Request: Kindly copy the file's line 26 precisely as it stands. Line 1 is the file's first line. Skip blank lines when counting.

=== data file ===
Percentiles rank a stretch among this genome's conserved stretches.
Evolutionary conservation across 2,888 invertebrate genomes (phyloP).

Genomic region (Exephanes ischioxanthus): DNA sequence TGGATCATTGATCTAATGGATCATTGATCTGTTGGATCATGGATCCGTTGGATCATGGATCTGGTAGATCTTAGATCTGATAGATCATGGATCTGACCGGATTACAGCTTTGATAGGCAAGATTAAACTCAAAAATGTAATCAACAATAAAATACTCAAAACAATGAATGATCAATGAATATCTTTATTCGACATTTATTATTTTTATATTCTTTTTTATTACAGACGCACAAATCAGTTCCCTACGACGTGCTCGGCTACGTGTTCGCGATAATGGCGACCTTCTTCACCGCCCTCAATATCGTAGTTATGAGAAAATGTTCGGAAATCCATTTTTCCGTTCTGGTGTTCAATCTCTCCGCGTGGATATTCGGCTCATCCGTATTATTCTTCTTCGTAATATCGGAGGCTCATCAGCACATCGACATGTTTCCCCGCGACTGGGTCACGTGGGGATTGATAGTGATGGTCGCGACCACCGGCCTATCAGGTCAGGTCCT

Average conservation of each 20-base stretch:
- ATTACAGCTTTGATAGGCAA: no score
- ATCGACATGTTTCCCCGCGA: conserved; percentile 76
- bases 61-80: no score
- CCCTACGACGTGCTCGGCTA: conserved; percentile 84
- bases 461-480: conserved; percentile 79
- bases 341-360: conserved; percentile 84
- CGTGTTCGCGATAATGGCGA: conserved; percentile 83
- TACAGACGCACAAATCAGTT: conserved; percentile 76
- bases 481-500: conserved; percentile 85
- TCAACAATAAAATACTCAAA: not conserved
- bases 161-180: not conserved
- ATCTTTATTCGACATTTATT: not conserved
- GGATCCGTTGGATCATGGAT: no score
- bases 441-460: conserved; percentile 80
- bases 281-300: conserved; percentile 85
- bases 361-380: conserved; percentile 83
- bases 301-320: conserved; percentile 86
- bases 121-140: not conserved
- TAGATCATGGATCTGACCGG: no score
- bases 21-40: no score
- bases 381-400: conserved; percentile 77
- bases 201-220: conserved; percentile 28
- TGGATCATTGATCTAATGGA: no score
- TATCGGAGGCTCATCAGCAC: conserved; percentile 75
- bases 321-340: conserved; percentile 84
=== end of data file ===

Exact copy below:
- bases 201-220: conserved; percentile 28